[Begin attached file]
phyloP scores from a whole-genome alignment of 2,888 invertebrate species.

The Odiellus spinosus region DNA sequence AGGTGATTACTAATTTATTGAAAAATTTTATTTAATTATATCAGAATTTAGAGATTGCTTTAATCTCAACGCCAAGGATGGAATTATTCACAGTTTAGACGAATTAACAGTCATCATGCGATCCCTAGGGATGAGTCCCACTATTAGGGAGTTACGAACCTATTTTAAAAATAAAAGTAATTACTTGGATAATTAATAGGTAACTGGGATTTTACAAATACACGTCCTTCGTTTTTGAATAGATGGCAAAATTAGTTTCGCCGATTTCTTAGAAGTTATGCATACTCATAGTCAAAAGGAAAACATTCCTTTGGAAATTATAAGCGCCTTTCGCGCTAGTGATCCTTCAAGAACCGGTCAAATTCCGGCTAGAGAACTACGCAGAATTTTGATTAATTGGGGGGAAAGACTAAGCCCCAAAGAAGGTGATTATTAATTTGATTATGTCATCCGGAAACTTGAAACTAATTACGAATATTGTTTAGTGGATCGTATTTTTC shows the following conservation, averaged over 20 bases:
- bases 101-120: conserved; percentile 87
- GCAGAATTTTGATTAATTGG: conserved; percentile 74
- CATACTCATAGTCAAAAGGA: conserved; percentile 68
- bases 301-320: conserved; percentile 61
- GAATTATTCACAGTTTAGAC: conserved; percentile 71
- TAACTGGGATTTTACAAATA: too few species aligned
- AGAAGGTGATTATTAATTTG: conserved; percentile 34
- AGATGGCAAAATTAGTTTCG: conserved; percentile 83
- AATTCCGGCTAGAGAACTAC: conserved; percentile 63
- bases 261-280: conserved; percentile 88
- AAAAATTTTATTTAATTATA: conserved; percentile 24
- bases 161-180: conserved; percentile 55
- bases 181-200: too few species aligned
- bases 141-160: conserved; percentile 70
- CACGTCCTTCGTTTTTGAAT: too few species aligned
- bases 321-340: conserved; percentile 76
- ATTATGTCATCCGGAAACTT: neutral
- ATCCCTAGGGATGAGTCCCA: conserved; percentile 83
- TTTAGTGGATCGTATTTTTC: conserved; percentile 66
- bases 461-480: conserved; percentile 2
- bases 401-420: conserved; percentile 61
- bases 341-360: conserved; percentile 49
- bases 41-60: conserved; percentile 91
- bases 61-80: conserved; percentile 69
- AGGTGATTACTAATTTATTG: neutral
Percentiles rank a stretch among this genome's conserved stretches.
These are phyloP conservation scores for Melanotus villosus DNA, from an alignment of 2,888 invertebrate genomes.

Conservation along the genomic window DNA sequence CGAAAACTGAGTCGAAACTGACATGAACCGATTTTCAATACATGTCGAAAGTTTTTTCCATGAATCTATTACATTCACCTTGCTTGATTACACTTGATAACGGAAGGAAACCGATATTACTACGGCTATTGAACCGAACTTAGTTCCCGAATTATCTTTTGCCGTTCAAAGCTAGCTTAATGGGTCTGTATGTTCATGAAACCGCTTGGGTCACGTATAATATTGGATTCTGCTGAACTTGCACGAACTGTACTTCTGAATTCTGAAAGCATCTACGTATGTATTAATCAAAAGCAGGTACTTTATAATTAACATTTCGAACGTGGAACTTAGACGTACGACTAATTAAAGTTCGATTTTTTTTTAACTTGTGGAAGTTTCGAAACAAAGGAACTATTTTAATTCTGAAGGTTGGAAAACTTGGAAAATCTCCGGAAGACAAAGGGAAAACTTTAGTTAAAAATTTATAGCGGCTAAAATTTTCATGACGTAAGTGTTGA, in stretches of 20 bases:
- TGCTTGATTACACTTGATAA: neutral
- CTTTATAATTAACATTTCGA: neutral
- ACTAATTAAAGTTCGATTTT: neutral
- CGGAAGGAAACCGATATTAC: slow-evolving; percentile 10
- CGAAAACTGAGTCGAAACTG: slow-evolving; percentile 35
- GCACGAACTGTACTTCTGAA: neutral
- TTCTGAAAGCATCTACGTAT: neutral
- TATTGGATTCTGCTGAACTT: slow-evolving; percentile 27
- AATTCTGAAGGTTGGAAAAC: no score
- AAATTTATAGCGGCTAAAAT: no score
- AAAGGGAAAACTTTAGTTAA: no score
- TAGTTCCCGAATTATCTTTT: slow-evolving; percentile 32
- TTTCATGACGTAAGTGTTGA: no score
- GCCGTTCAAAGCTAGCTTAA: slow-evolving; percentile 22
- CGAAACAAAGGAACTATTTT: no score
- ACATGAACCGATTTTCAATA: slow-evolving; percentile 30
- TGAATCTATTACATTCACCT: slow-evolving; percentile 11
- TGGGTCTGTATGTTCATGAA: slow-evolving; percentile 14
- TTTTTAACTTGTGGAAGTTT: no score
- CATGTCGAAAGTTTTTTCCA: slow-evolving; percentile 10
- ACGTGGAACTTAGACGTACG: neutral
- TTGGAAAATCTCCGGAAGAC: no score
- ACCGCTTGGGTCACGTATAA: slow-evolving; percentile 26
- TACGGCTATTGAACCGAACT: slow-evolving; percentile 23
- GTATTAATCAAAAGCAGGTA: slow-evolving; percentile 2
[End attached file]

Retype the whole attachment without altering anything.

phyloP scores from a whole-genome alignment of 2,888 invertebrate species.

The Odiellus spinosus region DNA sequence AGGTGATTACTAATTTATTGAAAAATTTTATTTAATTATATCAGAATTTAGAGATTGCTTTAATCTCAACGCCAAGGATGGAATTATTCACAGTTTAGACGAATTAACAGTCATCATGCGATCCCTAGGGATGAGTCCCACTATTAGGGAGTTACGAACCTATTTTAAAAATAAAAGTAATTACTTGGATAATTAATAGGTAACTGGGATTTTACAAATACACGTCCTTCGTTTTTGAATAGATGGCAAAATTAGTTTCGCCGATTTCTTAGAAGTTATGCATACTCATAGTCAAAAGGAAAACATTCCTTTGGAAATTATAAGCGCCTTTCGCGCTAGTGATCCTTCAAGAACCGGTCAAATTCCGGCTAGAGAACTACGCAGAATTTTGATTAATTGGGGGGAAAGACTAAGCCCCAAAGAAGGTGATTATTAATTTGATTATGTCATCCGGAAACTTGAAACTAATTACGAATATTGTTTAGTGGATCGTATTTTTC shows the following conservation, averaged over 20 bases:
- bases 101-120: conserved; percentile 87
- GCAGAATTTTGATTAATTGG: conserved; percentile 74
- CATACTCATAGTCAAAAGGA: conserved; percentile 68
- bases 301-320: conserved; percentile 61
- GAATTATTCACAGTTTAGAC: conserved; percentile 71
- TAACTGGGATTTTACAAATA: too few species aligned
- AGAAGGTGATTATTAATTTG: conserved; percentile 34
- AGATGGCAAAATTAGTTTCG: conserved; percentile 83
- AATTCCGGCTAGAGAACTAC: conserved; percentile 63
- bases 261-280: conserved; percentile 88
- AAAAATTTTATTTAATTATA: conserved; percentile 24
- bases 161-180: conserved; percentile 55
- bases 181-200: too few species aligned
- bases 141-160: conserved; percentile 70
- CACGTCCTTCGTTTTTGAAT: too few species aligned
- bases 321-340: conserved; percentile 76
- ATTATGTCATCCGGAAACTT: neutral
- ATCCCTAGGGATGAGTCCCA: conserved; percentile 83
- TTTAGTGGATCGTATTTTTC: conserved; percentile 66
- bases 461-480: conserved; percentile 2
- bases 401-420: conserved; percentile 61
- bases 341-360: conserved; percentile 49
- bases 41-60: conserved; percentile 91
- bases 61-80: conserved; percentile 69
- AGGTGATTACTAATTTATTG: neutral
Percentiles rank a stretch among this genome's conserved stretches.
These are phyloP conservation scores for Melanotus villosus DNA, from an alignment of 2,888 invertebrate genomes.

Conservation along the genomic window DNA sequence CGAAAACTGAGTCGAAACTGACATGAACCGATTTTCAATACATGTCGAAAGTTTTTTCCATGAATCTATTACATTCACCTTGCTTGATTACACTTGATAACGGAAGGAAACCGATATTACTACGGCTATTGAACCGAACTTAGTTCCCGAATTATCTTTTGCCGTTCAAAGCTAGCTTAATGGGTCTGTATGTTCATGAAACCGCTTGGGTCACGTATAATATTGGATTCTGCTGAACTTGCACGAACTGTACTTCTGAATTCTGAAAGCATCTACGTATGTATTAATCAAAAGCAGGTACTTTATAATTAACATTTCGAACGTGGAACTTAGACGTACGACTAATTAAAGTTCGATTTTTTTTTAACTTGTGGAAGTTTCGAAACAAAGGAACTATTTTAATTCTGAAGGTTGGAAAACTTGGAAAATCTCCGGAAGACAAAGGGAAAACTTTAGTTAAAAATTTATAGCGGCTAAAATTTTCATGACGTAAGTGTTGA, in stretches of 20 bases:
- TGCTTGATTACACTTGATAA: neutral
- CTTTATAATTAACATTTCGA: neutral
- ACTAATTAAAGTTCGATTTT: neutral
- CGGAAGGAAACCGATATTAC: slow-evolving; percentile 10
- CGAAAACTGAGTCGAAACTG: slow-evolving; percentile 35
- GCACGAACTGTACTTCTGAA: neutral
- TTCTGAAAGCATCTACGTAT: neutral
- TATTGGATTCTGCTGAACTT: slow-evolving; percentile 27
- AATTCTGAAGGTTGGAAAAC: no score
- AAATTTATAGCGGCTAAAAT: no score
- AAAGGGAAAACTTTAGTTAA: no score
- TAGTTCCCGAATTATCTTTT: slow-evolving; percentile 32
- TTTCATGACGTAAGTGTTGA: no score
- GCCGTTCAAAGCTAGCTTAA: slow-evolving; percentile 22
- CGAAACAAAGGAACTATTTT: no score
- ACATGAACCGATTTTCAATA: slow-evolving; percentile 30
- TGAATCTATTACATTCACCT: slow-evolving; percentile 11
- TGGGTCTGTATGTTCATGAA: slow-evolving; percentile 14
- TTTTTAACTTGTGGAAGTTT: no score
- CATGTCGAAAGTTTTTTCCA: slow-evolving; percentile 10
- ACGTGGAACTTAGACGTACG: neutral
- TTGGAAAATCTCCGGAAGAC: no score
- ACCGCTTGGGTCACGTATAA: slow-evolving; percentile 26
- TACGGCTATTGAACCGAACT: slow-evolving; percentile 23
- GTATTAATCAAAAGCAGGTA: slow-evolving; percentile 2